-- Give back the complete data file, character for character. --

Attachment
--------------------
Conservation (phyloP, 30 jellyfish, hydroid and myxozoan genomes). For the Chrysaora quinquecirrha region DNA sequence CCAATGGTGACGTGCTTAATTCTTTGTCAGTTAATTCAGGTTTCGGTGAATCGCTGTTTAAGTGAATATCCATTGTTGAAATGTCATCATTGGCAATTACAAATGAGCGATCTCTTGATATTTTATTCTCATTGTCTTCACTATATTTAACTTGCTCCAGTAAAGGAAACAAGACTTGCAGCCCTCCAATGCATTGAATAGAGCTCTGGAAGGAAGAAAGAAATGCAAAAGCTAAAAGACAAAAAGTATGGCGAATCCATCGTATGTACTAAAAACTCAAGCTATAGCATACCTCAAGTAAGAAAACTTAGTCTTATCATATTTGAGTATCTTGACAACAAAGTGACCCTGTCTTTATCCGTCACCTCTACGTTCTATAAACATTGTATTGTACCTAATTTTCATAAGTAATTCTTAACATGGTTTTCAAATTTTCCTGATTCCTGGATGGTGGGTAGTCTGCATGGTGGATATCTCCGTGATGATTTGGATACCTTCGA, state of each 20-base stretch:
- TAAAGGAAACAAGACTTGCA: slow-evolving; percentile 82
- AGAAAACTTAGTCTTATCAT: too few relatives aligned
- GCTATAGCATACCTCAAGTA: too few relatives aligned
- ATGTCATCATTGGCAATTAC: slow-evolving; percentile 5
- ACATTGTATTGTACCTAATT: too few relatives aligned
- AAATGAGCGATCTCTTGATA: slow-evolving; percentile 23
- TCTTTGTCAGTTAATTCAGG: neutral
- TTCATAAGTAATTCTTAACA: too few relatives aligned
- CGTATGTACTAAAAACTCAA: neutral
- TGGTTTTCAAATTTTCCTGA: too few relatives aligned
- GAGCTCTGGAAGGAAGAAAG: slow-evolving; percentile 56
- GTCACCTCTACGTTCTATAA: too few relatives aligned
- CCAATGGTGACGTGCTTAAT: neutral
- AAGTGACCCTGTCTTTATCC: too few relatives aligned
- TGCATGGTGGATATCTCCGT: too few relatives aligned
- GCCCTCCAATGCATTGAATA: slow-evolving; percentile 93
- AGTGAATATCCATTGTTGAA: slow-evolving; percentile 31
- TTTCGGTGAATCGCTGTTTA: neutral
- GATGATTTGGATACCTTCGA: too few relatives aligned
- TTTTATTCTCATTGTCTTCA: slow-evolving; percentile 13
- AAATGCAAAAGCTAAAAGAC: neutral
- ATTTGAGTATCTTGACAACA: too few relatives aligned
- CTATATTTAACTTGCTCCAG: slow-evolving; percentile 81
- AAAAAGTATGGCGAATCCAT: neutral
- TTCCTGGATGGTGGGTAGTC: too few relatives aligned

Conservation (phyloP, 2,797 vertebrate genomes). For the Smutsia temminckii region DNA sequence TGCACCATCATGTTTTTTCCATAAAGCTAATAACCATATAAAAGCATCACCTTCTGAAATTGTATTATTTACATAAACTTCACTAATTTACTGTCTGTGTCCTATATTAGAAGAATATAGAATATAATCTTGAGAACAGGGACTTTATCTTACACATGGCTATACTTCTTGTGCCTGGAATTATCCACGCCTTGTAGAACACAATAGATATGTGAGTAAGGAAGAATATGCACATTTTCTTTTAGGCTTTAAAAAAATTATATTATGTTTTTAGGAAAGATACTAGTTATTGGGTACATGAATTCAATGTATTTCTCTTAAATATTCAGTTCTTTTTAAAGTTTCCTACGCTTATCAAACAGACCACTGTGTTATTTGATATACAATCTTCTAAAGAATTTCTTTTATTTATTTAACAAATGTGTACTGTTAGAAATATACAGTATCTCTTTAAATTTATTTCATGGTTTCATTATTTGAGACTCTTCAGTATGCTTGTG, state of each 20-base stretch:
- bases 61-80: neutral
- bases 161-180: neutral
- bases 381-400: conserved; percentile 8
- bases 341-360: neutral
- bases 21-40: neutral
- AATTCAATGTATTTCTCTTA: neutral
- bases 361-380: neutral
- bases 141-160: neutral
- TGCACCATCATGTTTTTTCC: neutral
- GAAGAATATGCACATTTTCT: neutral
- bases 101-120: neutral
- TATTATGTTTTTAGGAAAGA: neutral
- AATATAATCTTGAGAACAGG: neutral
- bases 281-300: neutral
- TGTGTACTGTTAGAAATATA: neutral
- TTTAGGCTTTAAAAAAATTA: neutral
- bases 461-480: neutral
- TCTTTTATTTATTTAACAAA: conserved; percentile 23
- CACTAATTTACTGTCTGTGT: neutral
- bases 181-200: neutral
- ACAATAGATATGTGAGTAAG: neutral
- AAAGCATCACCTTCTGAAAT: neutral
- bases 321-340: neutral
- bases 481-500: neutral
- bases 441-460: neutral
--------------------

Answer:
Conservation (phyloP, 30 jellyfish, hydroid and myxozoan genomes). For the Chrysaora quinquecirrha region DNA sequence CCAATGGTGACGTGCTTAATTCTTTGTCAGTTAATTCAGGTTTCGGTGAATCGCTGTTTAAGTGAATATCCATTGTTGAAATGTCATCATTGGCAATTACAAATGAGCGATCTCTTGATATTTTATTCTCATTGTCTTCACTATATTTAACTTGCTCCAGTAAAGGAAACAAGACTTGCAGCCCTCCAATGCATTGAATAGAGCTCTGGAAGGAAGAAAGAAATGCAAAAGCTAAAAGACAAAAAGTATGGCGAATCCATCGTATGTACTAAAAACTCAAGCTATAGCATACCTCAAGTAAGAAAACTTAGTCTTATCATATTTGAGTATCTTGACAACAAAGTGACCCTGTCTTTATCCGTCACCTCTACGTTCTATAAACATTGTATTGTACCTAATTTTCATAAGTAATTCTTAACATGGTTTTCAAATTTTCCTGATTCCTGGATGGTGGGTAGTCTGCATGGTGGATATCTCCGTGATGATTTGGATACCTTCGA, state of each 20-base stretch:
- TAAAGGAAACAAGACTTGCA: slow-evolving; percentile 82
- AGAAAACTTAGTCTTATCAT: too few relatives aligned
- GCTATAGCATACCTCAAGTA: too few relatives aligned
- ATGTCATCATTGGCAATTAC: slow-evolving; percentile 5
- ACATTGTATTGTACCTAATT: too few relatives aligned
- AAATGAGCGATCTCTTGATA: slow-evolving; percentile 23
- TCTTTGTCAGTTAATTCAGG: neutral
- TTCATAAGTAATTCTTAACA: too few relatives aligned
- CGTATGTACTAAAAACTCAA: neutral
- TGGTTTTCAAATTTTCCTGA: too few relatives aligned
- GAGCTCTGGAAGGAAGAAAG: slow-evolving; percentile 56
- GTCACCTCTACGTTCTATAA: too few relatives aligned
- CCAATGGTGACGTGCTTAAT: neutral
- AAGTGACCCTGTCTTTATCC: too few relatives aligned
- TGCATGGTGGATATCTCCGT: too few relatives aligned
- GCCCTCCAATGCATTGAATA: slow-evolving; percentile 93
- AGTGAATATCCATTGTTGAA: slow-evolving; percentile 31
- TTTCGGTGAATCGCTGTTTA: neutral
- GATGATTTGGATACCTTCGA: too few relatives aligned
- TTTTATTCTCATTGTCTTCA: slow-evolving; percentile 13
- AAATGCAAAAGCTAAAAGAC: neutral
- ATTTGAGTATCTTGACAACA: too few relatives aligned
- CTATATTTAACTTGCTCCAG: slow-evolving; percentile 81
- AAAAAGTATGGCGAATCCAT: neutral
- TTCCTGGATGGTGGGTAGTC: too few relatives aligned

Conservation (phyloP, 2,797 vertebrate genomes). For the Smutsia temminckii region DNA sequence TGCACCATCATGTTTTTTCCATAAAGCTAATAACCATATAAAAGCATCACCTTCTGAAATTGTATTATTTACATAAACTTCACTAATTTACTGTCTGTGTCCTATATTAGAAGAATATAGAATATAATCTTGAGAACAGGGACTTTATCTTACACATGGCTATACTTCTTGTGCCTGGAATTATCCACGCCTTGTAGAACACAATAGATATGTGAGTAAGGAAGAATATGCACATTTTCTTTTAGGCTTTAAAAAAATTATATTATGTTTTTAGGAAAGATACTAGTTATTGGGTACATGAATTCAATGTATTTCTCTTAAATATTCAGTTCTTTTTAAAGTTTCCTACGCTTATCAAACAGACCACTGTGTTATTTGATATACAATCTTCTAAAGAATTTCTTTTATTTATTTAACAAATGTGTACTGTTAGAAATATACAGTATCTCTTTAAATTTATTTCATGGTTTCATTATTTGAGACTCTTCAGTATGCTTGTG, state of each 20-base stretch:
- bases 61-80: neutral
- bases 161-180: neutral
- bases 381-400: conserved; percentile 8
- bases 341-360: neutral
- bases 21-40: neutral
- AATTCAATGTATTTCTCTTA: neutral
- bases 361-380: neutral
- bases 141-160: neutral
- TGCACCATCATGTTTTTTCC: neutral
- GAAGAATATGCACATTTTCT: neutral
- bases 101-120: neutral
- TATTATGTTTTTAGGAAAGA: neutral
- AATATAATCTTGAGAACAGG: neutral
- bases 281-300: neutral
- TGTGTACTGTTAGAAATATA: neutral
- TTTAGGCTTTAAAAAAATTA: neutral
- bases 461-480: neutral
- TCTTTTATTTATTTAACAAA: conserved; percentile 23
- CACTAATTTACTGTCTGTGT: neutral
- bases 181-200: neutral
- ACAATAGATATGTGAGTAAG: neutral
- AAAGCATCACCTTCTGAAAT: neutral
- bases 321-340: neutral
- bases 481-500: neutral
- bases 441-460: neutral